BASIC AIKIDO STANCE
 
HANMI no KAMAE
 - HALF BODY STANCE
  
1. ELEMENTS OF HANMI no KAMAE
   a.An oblique, triangular stance with one foot forward and the other to the rear, body facing about 45o.
   b.Frontal area is reduced and vital spots are turned away from the opponent.
   c.Knees are slightly flexed, especially the front knee.
   d.Balance is maintained and centered on the lower abdomen (the tanden, or "one point").
   e.Mobility is maintained in all directions, ready to perform any of the basic footwork patterns.
  
2. THE FIVE BASIC KAMAE RELATIONSHIPS
  
 

Ideally Aikido has no stance: a natural body posture called shizen-tai is best.  For training purposes, however, we usually employ a stance based on that use in Japanese swordsmanship.  There are both right and left basic stances in a few variations.  There are also two possible relationships between your stance and that of your partner.

   
THREE BASIC VERSIONS OF HANMI no KAMAE
   
BASIC
AIKIDO
STANCE

There are several forms of HANMI stance.

The three most commonly used in Aikido are shown at the right.  All embody the principle of triangularity call "Sankaku ho".  Stance 3 is known as "Ura Sankaku".

All examples are shown in

     Right Oblique Stance, known as

     MIGI-HANMI or MIGI-GAMAE.

All are mirrored by corresponding

     Left Oblique Stance, known as

     HADARI-HANMI or HIDARI-GAMAE.

OPEN
AIKIDO
STANCE
REVERSE TRIANGULAR STANCE
   
TWO BASIC RELATIONSHIPS BETWEEN TWO PEOPLE IN HANMI no KAMAE
   

1. Matching stances, known as:
AI-HANMI or AI-GAMAE
Both partners assume the same HANMI-GAMAE,
i.e. both in HIDARI-HANMI or both in MIGI-HANMI.

In this case, their stances are the same and fit together.

This relationship is basic to OMOTE-WAZA, which are "frontal techniques" that enter toward the front of your AITE (training partner).  HANMI NO KAMAE are basic to all Aikido movements.

OMOTE WAZA


2. Opposing Stances, known as:
GYAKU-HANMI or GYAKU-GAMAE
Each training partner assumes a different HANMI-GAMAE,
i.e. you are in HIDARI-HANMI while your AITE takes up MIGI-HANMI.

In this case, the points of your triangular stances oppose each other.

This relationship is basic to URA-WAZA; "rear techniques" that enter into the SHIKAKU, or "BLIND SPOT", behind the shoulder of your training partner.

URA WAZA

      
BASIC AIKIDO MOVEMENTS
 
ASHI-SABAKI
 - FIVE BASIC FOOTWORK
 There are three types of footwork: IRIMI (Enter), TENKAN (Turn), and TENTAI (Pivot)
  
1. ELEMENTS OF IRIMI - Irimi-Isshoku (One-step Entry)
   
a.Triangular stance

Note:  The principle of Irimi-Isshoku implies that you must reach the blind spot behind your partner in a single motion.  In these diagrams, foot movements are numbered; 1, 2, 3....  However, each type of stepping illustrated is nonetheless a single step.  For example, ayumi-ashi is considered one step wherein both feet move.  This principle is important for getting off the line of attack.  This long, straight arrows in the following diagrams represents this attacking movement of your aite.

b.Each type is performed as one step.
c.Enter to the "Blind Spot", shikaku
d.Both feet must move during each step!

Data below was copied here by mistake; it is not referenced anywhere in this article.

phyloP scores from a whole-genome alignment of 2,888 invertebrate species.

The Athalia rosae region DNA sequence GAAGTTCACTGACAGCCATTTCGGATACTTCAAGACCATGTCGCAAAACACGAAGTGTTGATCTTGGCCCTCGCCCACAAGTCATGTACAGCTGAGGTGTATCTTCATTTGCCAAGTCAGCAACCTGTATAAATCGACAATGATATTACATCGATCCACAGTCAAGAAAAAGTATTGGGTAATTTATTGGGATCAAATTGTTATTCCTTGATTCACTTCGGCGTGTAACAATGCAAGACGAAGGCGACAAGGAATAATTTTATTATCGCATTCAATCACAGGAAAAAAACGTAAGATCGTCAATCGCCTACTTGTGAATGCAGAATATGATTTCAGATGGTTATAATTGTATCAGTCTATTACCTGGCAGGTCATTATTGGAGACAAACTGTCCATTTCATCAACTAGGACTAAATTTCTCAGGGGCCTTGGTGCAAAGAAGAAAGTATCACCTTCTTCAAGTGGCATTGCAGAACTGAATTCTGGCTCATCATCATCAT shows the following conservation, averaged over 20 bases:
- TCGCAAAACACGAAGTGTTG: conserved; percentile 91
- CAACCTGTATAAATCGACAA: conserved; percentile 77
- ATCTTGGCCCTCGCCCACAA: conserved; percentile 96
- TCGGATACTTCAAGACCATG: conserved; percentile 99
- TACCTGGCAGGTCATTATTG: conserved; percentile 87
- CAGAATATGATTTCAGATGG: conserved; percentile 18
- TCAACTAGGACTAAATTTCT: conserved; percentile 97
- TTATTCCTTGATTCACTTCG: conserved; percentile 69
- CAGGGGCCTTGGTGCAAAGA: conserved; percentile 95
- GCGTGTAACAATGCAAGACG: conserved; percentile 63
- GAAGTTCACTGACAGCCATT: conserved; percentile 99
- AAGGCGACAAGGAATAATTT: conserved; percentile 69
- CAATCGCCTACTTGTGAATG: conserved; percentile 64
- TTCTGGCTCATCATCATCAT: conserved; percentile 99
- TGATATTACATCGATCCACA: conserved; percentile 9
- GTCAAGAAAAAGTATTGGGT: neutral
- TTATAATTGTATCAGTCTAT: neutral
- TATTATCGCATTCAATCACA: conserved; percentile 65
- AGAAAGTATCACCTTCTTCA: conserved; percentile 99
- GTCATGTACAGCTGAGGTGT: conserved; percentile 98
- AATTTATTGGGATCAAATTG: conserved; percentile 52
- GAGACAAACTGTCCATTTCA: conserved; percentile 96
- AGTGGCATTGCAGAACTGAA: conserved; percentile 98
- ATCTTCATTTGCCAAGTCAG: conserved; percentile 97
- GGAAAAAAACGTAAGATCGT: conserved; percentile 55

e.Get off the Line of Attack
   
THREE WAYS TO PERFORM IRIMI
   
1a. Tsugi-ashi
(Shuffle Step Entry)
1b. Ayumi-ashi
(Walking Step Entry)
1c. Okuri-ashi
(Transport Step Entry)
Front foot moves first,
stance unchanged.
Rear foot moves first,
stance changes.
Foot to heelCross-step in frontCross-step behind
All move from rear foot but stance will remain the same
   


2. ELEMENTS OF TENKAN
Enten no Ri
(Principle of Spherical Rotation)


3. ELEMENTS OF TENTAI
Enten no Ri
(Principle of Spherical Rotation)

a.Fixed center
b.Revolving radius
c.Triangular stance
d.Get off the Line of Attack
e.Complete body change
(tai-no-henko)
a.Revolving center
b.Triangular stance
c.Pivot on balls of feet with knees flexed to move center of gravity
d.As usual, get off the Line of Attack
e.Complete body change
(tai-no-henko)
 
TE-SABAKI - FIVE BASIC HANDWORK
  
1. ELEMENTS OF TE-SABAKI (HANDWORK PATTERNS)
   a.Head erect over relaxed neck and shoulders
   b.Open the hands and extend fingers as if lightly holding a large ball with both hands
   c.The natural curve of arms is maintained during movement
   d.Move up from the thumb and down from the little finger
   e.Get off the Line of Attack
  
2. THE FIVE BASIC HANDWORK PATTERNS (TE-GATANA NO SOSA)
  
 

In Aikido, the hand is often referred to as the "te-gatana" (literally the "hand sword").  We form this "hand-blade" by holding our fingers open and extended so that the heel of the palm and bottom of the arm are elongated while the top of the arm remains relatively relaxed.  In this manner the natural curve of the arm resembles the shape of a Japanese sword, the katana.  Sometimes the basicte-sabaki are referred to as the te-gatana no sosa, or "the use of the hand-blade".

  

1. Soto-Gaeshi
Outside Reverse
(lead with the thumb)

2. Soto-Mawashi
Outside Rotation
(lead with the little finger)

3. Uchi Mawashi
Inside Rotation
(lead with the little finger)

  

4. Uchi-Gaeshi
Inside Reverse
(lead with the thumb)

5. Oh-Mawashi
Giant Rotation
(up with the thumb, down with the little finger)

(In drills, you may finish
by grasping your thumb)

(Usually accompanied by 
Irimi-tenkan footwork)